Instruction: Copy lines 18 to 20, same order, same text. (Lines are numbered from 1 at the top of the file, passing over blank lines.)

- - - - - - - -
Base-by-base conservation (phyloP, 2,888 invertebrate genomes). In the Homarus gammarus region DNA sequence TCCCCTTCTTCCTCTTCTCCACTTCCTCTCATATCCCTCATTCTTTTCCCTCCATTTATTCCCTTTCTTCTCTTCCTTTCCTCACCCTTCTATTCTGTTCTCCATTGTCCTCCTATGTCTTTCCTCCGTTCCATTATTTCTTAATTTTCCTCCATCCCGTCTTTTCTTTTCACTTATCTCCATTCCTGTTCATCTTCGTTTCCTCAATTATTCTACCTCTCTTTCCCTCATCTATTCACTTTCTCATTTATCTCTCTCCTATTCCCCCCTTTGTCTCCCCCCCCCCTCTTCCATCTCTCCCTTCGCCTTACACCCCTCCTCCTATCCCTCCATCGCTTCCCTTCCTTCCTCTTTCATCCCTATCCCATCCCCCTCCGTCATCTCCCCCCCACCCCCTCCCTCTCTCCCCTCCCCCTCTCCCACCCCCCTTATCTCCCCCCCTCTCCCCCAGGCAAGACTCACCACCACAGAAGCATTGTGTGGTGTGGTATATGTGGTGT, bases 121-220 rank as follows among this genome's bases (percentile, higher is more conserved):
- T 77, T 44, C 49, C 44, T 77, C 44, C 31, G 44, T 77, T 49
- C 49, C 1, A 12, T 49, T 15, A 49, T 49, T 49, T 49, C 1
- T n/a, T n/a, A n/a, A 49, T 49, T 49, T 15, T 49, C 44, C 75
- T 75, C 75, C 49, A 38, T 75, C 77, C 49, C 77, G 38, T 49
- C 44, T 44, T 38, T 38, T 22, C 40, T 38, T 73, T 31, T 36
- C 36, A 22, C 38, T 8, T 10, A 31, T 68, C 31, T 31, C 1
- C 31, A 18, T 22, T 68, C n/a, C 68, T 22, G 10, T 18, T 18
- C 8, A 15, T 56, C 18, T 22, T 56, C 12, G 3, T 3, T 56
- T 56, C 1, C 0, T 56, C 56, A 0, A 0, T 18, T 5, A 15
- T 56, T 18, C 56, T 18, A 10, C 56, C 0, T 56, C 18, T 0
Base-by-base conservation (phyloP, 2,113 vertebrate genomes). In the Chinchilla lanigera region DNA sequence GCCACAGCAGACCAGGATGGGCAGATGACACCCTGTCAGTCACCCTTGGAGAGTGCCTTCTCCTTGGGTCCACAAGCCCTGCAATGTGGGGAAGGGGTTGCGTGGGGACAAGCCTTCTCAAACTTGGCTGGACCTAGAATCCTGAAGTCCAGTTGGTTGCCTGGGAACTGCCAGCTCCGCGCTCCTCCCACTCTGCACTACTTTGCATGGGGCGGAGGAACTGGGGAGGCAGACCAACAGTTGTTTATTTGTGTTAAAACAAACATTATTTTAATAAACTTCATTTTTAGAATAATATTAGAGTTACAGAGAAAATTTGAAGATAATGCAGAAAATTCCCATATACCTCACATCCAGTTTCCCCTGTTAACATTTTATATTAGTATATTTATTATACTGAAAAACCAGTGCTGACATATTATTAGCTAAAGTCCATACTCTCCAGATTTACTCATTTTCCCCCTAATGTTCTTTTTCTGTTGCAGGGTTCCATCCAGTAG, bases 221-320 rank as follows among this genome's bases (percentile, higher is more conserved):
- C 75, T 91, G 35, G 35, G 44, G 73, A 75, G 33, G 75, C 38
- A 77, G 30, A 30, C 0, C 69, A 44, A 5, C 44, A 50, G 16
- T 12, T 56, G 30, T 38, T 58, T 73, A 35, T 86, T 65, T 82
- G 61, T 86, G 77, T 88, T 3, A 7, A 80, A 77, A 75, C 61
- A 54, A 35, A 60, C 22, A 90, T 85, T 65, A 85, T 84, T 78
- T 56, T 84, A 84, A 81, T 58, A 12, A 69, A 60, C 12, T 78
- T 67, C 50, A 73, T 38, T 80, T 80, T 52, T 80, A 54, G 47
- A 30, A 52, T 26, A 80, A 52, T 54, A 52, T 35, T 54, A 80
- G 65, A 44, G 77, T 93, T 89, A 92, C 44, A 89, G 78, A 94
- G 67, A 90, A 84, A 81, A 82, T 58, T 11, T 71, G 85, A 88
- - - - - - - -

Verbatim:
- T 56, T 84, A 84, A 81, T 58, A 12, A 69, A 60, C 12, T 78
- T 67, C 50, A 73, T 38, T 80, T 80, T 52, T 80, A 54, G 47
- A 30, A 52, T 26, A 80, A 52, T 54, A 52, T 35, T 54, A 80